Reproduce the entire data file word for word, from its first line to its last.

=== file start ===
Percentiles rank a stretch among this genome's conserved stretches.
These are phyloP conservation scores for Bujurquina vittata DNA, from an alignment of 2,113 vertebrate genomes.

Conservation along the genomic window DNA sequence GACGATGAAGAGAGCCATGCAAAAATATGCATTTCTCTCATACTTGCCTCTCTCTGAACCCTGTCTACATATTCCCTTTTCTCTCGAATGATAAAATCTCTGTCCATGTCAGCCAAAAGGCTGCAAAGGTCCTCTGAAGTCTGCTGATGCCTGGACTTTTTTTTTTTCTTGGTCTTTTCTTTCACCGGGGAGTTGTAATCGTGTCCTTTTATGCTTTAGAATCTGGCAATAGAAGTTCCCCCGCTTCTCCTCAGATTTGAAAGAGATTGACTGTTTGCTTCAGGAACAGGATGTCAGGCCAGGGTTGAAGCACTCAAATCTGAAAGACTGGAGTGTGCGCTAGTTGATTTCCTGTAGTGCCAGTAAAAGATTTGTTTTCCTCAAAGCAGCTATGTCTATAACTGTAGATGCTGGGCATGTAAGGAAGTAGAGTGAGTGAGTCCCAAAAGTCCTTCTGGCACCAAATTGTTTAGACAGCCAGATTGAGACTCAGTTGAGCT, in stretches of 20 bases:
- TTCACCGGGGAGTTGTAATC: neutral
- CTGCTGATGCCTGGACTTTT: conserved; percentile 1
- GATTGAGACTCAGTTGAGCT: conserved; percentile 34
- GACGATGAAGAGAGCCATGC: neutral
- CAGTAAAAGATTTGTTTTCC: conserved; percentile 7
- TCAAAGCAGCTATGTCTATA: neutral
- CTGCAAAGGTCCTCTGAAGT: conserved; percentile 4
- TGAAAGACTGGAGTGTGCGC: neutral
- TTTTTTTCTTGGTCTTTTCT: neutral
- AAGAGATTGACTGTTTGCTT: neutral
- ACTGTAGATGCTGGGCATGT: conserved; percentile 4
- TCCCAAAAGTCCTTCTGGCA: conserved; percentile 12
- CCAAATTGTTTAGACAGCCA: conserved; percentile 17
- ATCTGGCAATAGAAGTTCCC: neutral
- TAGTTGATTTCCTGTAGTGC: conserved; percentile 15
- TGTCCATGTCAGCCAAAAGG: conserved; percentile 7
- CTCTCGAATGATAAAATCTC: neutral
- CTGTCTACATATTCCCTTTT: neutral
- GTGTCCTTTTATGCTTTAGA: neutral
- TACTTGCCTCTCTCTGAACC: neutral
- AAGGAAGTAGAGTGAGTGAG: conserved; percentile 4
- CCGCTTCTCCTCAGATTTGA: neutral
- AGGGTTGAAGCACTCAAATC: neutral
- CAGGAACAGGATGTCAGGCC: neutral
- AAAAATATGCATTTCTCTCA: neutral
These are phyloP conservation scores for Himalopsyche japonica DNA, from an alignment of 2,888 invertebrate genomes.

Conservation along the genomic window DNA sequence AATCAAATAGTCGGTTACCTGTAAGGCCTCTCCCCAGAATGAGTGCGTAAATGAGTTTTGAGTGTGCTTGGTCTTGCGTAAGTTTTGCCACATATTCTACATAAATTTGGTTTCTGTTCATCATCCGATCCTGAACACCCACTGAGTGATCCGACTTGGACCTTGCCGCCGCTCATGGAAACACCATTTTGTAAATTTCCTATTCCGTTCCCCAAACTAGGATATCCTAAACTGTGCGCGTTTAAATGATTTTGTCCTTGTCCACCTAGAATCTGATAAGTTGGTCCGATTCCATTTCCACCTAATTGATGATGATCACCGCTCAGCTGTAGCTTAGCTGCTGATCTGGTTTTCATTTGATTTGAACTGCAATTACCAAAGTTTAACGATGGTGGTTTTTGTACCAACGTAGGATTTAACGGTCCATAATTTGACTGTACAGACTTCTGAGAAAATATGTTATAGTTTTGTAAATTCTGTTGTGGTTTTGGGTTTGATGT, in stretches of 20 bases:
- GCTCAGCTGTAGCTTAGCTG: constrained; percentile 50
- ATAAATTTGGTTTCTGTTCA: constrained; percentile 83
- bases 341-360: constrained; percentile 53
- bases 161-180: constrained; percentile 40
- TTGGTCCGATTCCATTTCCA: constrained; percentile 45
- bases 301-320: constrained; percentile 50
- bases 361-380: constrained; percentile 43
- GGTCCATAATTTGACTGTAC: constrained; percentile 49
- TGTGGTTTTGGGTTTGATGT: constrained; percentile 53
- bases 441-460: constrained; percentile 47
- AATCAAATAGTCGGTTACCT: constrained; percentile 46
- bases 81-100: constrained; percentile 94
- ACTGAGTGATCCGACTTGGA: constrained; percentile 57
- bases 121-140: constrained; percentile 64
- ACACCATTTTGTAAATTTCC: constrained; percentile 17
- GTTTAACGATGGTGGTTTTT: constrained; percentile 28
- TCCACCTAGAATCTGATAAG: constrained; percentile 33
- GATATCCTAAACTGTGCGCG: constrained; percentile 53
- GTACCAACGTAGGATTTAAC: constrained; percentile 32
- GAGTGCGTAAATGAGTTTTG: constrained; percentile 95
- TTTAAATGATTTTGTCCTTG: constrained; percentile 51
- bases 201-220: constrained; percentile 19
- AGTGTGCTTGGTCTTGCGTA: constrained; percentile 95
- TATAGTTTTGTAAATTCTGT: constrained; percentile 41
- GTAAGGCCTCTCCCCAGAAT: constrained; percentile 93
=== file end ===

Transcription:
Percentiles rank a stretch among this genome's conserved stretches.
These are phyloP conservation scores for Bujurquina vittata DNA, from an alignment of 2,113 vertebrate genomes.

Conservation along the genomic window DNA sequence GACGATGAAGAGAGCCATGCAAAAATATGCATTTCTCTCATACTTGCCTCTCTCTGAACCCTGTCTACATATTCCCTTTTCTCTCGAATGATAAAATCTCTGTCCATGTCAGCCAAAAGGCTGCAAAGGTCCTCTGAAGTCTGCTGATGCCTGGACTTTTTTTTTTTCTTGGTCTTTTCTTTCACCGGGGAGTTGTAATCGTGTCCTTTTATGCTTTAGAATCTGGCAATAGAAGTTCCCCCGCTTCTCCTCAGATTTGAAAGAGATTGACTGTTTGCTTCAGGAACAGGATGTCAGGCCAGGGTTGAAGCACTCAAATCTGAAAGACTGGAGTGTGCGCTAGTTGATTTCCTGTAGTGCCAGTAAAAGATTTGTTTTCCTCAAAGCAGCTATGTCTATAACTGTAGATGCTGGGCATGTAAGGAAGTAGAGTGAGTGAGTCCCAAAAGTCCTTCTGGCACCAAATTGTTTAGACAGCCAGATTGAGACTCAGTTGAGCT, in stretches of 20 bases:
- TTCACCGGGGAGTTGTAATC: neutral
- CTGCTGATGCCTGGACTTTT: conserved; percentile 1
- GATTGAGACTCAGTTGAGCT: conserved; percentile 34
- GACGATGAAGAGAGCCATGC: neutral
- CAGTAAAAGATTTGTTTTCC: conserved; percentile 7
- TCAAAGCAGCTATGTCTATA: neutral
- CTGCAAAGGTCCTCTGAAGT: conserved; percentile 4
- TGAAAGACTGGAGTGTGCGC: neutral
- TTTTTTTCTTGGTCTTTTCT: neutral
- AAGAGATTGACTGTTTGCTT: neutral
- ACTGTAGATGCTGGGCATGT: conserved; percentile 4
- TCCCAAAAGTCCTTCTGGCA: conserved; percentile 12
- CCAAATTGTTTAGACAGCCA: conserved; percentile 17
- ATCTGGCAATAGAAGTTCCC: neutral
- TAGTTGATTTCCTGTAGTGC: conserved; percentile 15
- TGTCCATGTCAGCCAAAAGG: conserved; percentile 7
- CTCTCGAATGATAAAATCTC: neutral
- CTGTCTACATATTCCCTTTT: neutral
- GTGTCCTTTTATGCTTTAGA: neutral
- TACTTGCCTCTCTCTGAACC: neutral
- AAGGAAGTAGAGTGAGTGAG: conserved; percentile 4
- CCGCTTCTCCTCAGATTTGA: neutral
- AGGGTTGAAGCACTCAAATC: neutral
- CAGGAACAGGATGTCAGGCC: neutral
- AAAAATATGCATTTCTCTCA: neutral
These are phyloP conservation scores for Himalopsyche japonica DNA, from an alignment of 2,888 invertebrate genomes.

Conservation along the genomic window DNA sequence AATCAAATAGTCGGTTACCTGTAAGGCCTCTCCCCAGAATGAGTGCGTAAATGAGTTTTGAGTGTGCTTGGTCTTGCGTAAGTTTTGCCACATATTCTACATAAATTTGGTTTCTGTTCATCATCCGATCCTGAACACCCACTGAGTGATCCGACTTGGACCTTGCCGCCGCTCATGGAAACACCATTTTGTAAATTTCCTATTCCGTTCCCCAAACTAGGATATCCTAAACTGTGCGCGTTTAAATGATTTTGTCCTTGTCCACCTAGAATCTGATAAGTTGGTCCGATTCCATTTCCACCTAATTGATGATGATCACCGCTCAGCTGTAGCTTAGCTGCTGATCTGGTTTTCATTTGATTTGAACTGCAATTACCAAAGTTTAACGATGGTGGTTTTTGTACCAACGTAGGATTTAACGGTCCATAATTTGACTGTACAGACTTCTGAGAAAATATGTTATAGTTTTGTAAATTCTGTTGTGGTTTTGGGTTTGATGT, in stretches of 20 bases:
- GCTCAGCTGTAGCTTAGCTG: constrained; percentile 50
- ATAAATTTGGTTTCTGTTCA: constrained; percentile 83
- bases 341-360: constrained; percentile 53
- bases 161-180: constrained; percentile 40
- TTGGTCCGATTCCATTTCCA: constrained; percentile 45
- bases 301-320: constrained; percentile 50
- bases 361-380: constrained; percentile 43
- GGTCCATAATTTGACTGTAC: constrained; percentile 49
- TGTGGTTTTGGGTTTGATGT: constrained; percentile 53
- bases 441-460: constrained; percentile 47
- AATCAAATAGTCGGTTACCT: constrained; percentile 46
- bases 81-100: constrained; percentile 94
- ACTGAGTGATCCGACTTGGA: constrained; percentile 57
- bases 121-140: constrained; percentile 64
- ACACCATTTTGTAAATTTCC: constrained; percentile 17
- GTTTAACGATGGTGGTTTTT: constrained; percentile 28
- TCCACCTAGAATCTGATAAG: constrained; percentile 33
- GATATCCTAAACTGTGCGCG: constrained; percentile 53
- GTACCAACGTAGGATTTAAC: constrained; percentile 32
- GAGTGCGTAAATGAGTTTTG: constrained; percentile 95
- TTTAAATGATTTTGTCCTTG: constrained; percentile 51
- bases 201-220: constrained; percentile 19
- AGTGTGCTTGGTCTTGCGTA: constrained; percentile 95
- TATAGTTTTGTAAATTCTGT: constrained; percentile 41
- GTAAGGCCTCTCCCCAGAAT: constrained; percentile 93